From auto maintenance to butcher training, prisoners at one southern Delaware facility are learning all sorts of trades in hopes of landing a job after release.
A recent study examined how many Delaware inmates return to prison after being released and the numbers weren’t surprising. In 2009, 76 percent of prisoners were re-arrested within three years.
A program at the Sussex Community Corrections Center is looking to reduce that that high recidivism. Inmates being held at Level IV confinement in Georgetown work at the center while learning a marketable skill that will ideally lead to employment when they’re released.
Governor Markell announced plans to expand the program in last month’s State of the State. “We should also enable more offenders to develop their job skills and abilities while incarcerated,” Markell said in January. “As a young woman on the East Side of Wilmington recently told me: ‘The streets are always hiring.’ We can’t let the street be the only option.”
“We don’t want to see them again”
Chief Alan Grinstead heads up the Department of Correction’s Bureau of Community Corrections. Helping prisoners develop job skills is right in line with their mission. “We don’t want to see them again, no offense to those individuals. We would like them all to go on and become successful, law abiding, productive citizens,” Grinstead said.
The inmates work in a variety of fields on site at the Georgetown facility. They chop wood that will be sold for use by visitors in Delaware state parks. They process cans and cardboard from other state facilities for recycling. There’s even an automotive maintenance building where old State Police cruisers are decommissioned and other fleet vehicles are maintained.
“The department’s interested in public safety as well as rehabilitation, and they really take that to heart here,” Grinstead said. “The rehabilitation component comes alive here.”
The man in charge of all the programs at SCCC is Warden Bill Oettel who’s willing to consider any job training to put the inmates to work on. “There’s no bad idea,” Oettel said. “We’re involved in a lot of things here.”
Prison butcher shop
One of those things they’re involved in is a butcher shop run by inmates. Yes, inmates are given sharp knives to butcher deer that have been donated by hunters. The meat is ground into two-pound sections and donated to local food banks. There’s even jail house jerky.
“That was an idea that was brought to me quite a few years ago,” Oettel said. “I said, well, let’s look at it a little bit more.” The administration and DOC commissioner signed off on the plan and now, they consider the butcher program a success.
Work is underway on a new auto body and welding fabrication shop on site in Georgetown. The construction of the new building is being done by the prisoners who likely will work in the shop when it’s completed.
“Everything has to be self-supporting, none of the tax dollars are going back into this,” said Oettel. “All these programs and projects that we’re involved with are self-supporting and [also] teach the offenders a background and skill-set.”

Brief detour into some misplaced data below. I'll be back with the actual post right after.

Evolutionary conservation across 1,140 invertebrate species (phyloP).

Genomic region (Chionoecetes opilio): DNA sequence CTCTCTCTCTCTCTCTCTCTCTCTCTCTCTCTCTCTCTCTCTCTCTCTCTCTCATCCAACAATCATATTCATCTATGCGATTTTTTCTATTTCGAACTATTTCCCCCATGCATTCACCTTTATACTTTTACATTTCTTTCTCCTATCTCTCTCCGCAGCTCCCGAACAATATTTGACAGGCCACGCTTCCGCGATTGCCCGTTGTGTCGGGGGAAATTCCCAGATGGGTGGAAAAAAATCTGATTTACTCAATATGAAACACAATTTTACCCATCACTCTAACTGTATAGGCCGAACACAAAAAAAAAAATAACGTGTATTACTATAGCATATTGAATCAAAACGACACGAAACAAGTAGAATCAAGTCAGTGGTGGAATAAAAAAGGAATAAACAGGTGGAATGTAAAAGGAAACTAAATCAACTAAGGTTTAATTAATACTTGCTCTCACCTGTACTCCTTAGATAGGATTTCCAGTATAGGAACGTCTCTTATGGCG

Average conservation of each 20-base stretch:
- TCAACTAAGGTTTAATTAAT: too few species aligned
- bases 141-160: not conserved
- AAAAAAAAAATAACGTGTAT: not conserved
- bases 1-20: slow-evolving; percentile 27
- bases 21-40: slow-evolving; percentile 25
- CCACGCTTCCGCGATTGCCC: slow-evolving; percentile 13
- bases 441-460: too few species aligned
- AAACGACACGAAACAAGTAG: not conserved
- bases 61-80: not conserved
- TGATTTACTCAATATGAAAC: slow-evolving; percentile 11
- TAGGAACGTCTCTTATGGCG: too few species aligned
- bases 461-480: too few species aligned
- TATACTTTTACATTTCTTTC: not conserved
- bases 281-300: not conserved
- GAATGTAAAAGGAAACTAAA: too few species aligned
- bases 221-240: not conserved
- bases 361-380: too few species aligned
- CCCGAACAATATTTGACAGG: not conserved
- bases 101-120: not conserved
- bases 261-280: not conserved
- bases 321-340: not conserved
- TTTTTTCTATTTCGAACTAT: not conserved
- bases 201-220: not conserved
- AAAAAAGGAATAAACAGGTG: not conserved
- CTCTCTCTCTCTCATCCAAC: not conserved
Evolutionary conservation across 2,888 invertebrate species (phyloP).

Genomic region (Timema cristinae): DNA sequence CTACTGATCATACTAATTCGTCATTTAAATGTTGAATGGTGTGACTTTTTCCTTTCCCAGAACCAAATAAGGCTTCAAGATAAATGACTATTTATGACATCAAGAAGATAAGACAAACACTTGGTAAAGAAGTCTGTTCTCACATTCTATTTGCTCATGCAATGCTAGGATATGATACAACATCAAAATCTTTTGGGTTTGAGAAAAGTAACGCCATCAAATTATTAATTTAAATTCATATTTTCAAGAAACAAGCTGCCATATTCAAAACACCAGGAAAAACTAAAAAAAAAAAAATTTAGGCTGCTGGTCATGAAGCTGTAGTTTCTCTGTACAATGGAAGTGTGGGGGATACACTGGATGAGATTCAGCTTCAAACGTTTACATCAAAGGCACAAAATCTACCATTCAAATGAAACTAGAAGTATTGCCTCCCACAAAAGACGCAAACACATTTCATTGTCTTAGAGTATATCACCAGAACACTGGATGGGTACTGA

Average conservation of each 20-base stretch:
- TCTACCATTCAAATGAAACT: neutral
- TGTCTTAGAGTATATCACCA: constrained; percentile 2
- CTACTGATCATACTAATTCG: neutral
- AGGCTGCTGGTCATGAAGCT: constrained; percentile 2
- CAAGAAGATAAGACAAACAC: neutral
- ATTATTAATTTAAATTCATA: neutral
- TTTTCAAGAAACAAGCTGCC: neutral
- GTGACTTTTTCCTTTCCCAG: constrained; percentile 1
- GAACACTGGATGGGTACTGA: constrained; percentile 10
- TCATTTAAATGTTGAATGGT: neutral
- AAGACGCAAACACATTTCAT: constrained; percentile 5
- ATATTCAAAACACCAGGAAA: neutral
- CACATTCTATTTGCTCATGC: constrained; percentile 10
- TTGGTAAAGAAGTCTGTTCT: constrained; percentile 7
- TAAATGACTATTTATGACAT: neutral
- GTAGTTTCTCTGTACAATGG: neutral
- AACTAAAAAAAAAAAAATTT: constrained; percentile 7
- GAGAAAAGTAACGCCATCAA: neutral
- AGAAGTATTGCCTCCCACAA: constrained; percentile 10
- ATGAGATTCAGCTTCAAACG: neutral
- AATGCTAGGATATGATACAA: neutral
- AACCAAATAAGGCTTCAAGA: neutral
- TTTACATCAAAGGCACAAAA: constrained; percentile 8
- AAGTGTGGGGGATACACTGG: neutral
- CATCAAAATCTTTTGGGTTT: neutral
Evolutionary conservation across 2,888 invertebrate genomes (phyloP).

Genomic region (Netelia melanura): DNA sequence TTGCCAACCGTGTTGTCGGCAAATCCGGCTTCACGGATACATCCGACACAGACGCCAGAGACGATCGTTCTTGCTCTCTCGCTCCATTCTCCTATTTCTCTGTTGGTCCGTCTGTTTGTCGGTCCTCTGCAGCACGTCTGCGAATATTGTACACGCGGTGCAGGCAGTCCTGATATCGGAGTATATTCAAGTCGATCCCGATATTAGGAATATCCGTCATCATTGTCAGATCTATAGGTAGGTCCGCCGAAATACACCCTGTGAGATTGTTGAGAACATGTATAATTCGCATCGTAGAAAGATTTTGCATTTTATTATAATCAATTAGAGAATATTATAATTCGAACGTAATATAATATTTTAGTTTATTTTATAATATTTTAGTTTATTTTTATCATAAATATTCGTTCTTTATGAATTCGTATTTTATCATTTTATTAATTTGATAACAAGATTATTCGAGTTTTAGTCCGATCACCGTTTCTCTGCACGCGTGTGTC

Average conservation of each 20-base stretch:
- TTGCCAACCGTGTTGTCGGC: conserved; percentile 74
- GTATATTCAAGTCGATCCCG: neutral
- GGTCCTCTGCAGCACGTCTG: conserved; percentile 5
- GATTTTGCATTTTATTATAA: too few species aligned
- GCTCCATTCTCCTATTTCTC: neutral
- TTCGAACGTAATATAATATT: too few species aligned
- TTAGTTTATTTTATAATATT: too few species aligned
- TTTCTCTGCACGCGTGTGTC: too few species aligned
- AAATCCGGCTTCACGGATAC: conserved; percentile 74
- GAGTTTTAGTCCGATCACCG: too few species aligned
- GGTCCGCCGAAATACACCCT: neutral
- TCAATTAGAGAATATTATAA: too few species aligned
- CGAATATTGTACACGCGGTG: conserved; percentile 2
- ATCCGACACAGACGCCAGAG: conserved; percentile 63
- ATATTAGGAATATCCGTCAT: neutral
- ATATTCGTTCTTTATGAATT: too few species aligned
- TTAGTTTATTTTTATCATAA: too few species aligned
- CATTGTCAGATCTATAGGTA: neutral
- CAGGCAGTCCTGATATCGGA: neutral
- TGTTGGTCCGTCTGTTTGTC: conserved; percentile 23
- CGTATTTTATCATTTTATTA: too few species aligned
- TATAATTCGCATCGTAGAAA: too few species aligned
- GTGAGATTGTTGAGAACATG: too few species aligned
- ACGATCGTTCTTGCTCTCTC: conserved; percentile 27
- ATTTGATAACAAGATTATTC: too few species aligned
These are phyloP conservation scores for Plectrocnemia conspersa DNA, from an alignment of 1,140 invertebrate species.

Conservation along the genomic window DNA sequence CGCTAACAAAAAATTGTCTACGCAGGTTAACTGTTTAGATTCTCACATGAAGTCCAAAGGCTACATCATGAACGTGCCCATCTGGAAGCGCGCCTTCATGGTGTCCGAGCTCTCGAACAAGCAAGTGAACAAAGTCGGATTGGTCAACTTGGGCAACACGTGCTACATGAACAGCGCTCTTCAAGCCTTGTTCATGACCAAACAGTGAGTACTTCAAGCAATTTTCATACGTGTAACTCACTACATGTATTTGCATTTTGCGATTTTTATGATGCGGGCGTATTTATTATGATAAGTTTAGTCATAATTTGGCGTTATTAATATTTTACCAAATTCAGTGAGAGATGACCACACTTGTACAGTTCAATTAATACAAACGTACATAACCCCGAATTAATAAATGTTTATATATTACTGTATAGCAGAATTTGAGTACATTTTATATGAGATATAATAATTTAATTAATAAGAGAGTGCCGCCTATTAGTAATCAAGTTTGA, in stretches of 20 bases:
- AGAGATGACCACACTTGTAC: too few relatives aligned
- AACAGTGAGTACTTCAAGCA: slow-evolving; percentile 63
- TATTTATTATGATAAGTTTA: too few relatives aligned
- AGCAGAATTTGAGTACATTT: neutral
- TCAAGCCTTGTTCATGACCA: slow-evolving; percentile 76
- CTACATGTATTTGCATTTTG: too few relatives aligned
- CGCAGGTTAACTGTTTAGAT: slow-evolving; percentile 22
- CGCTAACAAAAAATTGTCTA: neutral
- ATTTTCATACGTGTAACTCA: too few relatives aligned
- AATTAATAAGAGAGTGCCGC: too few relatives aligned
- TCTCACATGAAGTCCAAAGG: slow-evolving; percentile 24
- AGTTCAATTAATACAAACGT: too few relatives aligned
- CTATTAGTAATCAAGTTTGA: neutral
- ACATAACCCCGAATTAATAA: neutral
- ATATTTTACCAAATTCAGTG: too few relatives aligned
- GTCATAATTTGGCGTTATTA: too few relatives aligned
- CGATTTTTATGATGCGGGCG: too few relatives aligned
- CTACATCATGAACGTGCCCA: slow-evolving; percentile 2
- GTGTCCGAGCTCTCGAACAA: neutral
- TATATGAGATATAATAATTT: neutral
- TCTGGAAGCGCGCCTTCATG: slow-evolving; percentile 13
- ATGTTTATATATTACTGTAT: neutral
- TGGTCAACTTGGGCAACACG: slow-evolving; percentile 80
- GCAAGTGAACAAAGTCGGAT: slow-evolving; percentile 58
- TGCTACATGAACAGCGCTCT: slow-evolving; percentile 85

Inspired by Matt Haley
One skill Governor Markell wants to expand training for is in the kitchen. He talked about it in January’s State of the State when he proposed expanding the culinary arts program at James T. Vaughn, a Level V prison in Smyrna.
“I’m reminded of the late restaurateur and philanthropist Matt Haley, who credited his culinary training in prison with turning his life around,” Markell said last month. “It’s appropriate that we name this initiative the Matt Haley Culinary Arts Program as a reminder that everyone has something to contribute when given the chance.
Haley, who died in an accident in India last fall, helped launch the culinary program for inmates in Georgetown, donating hundreds of dollars’ worth of kitchen supplies through his company, Sodel Concepts:
“He really assisted in that and made it easier on us to get it done and get it done quickly,” said Grinstead.
Haley’s donation included stainless steel cookware, chafer pots, utensils, knives, cookbooks and many other items.
Inmates who go through the culinary program in Georgetown get a foot in the door with an employer. Sgt. Sandy Dale works with inmates in the culinary program and says the final few weeks of training are done off-site through a paid internship at an area restaurant.
“There’s a pretty good success rate once they go into a restaurant setting, and [employers] have an opportunity to see what they can do,” Dale said. Often, those internships will translate into employment. “I want to say it has a 92 percent success rate for employment after the program.”
Once the plans for a new training kitchen at Vaughn Correctional Center in Smryna are complete, the aim is to connect the two programs. Inmates at Vaughn, a higher security Level V facility would provide the basics, then as an inmate is released to the Level IV incarceration, they could start a more intensive program at SCCC in Georgetown. “They would be able to come here and go through this 14 week program, which gives them 12 weeks of instruction in the class room, and two weeks in an internship,” Dale said.
Seeing inmates learn a skill that can keep them from returning to prison seems a fitting tribute for Haley’s life.
“You walk away thinking and feeling that you’re helping and that’s a big part of this,” said Grindstead. “It’s not just individuals being housed here, they are hopefully getting something out of this. That’s what we’re hoping for.”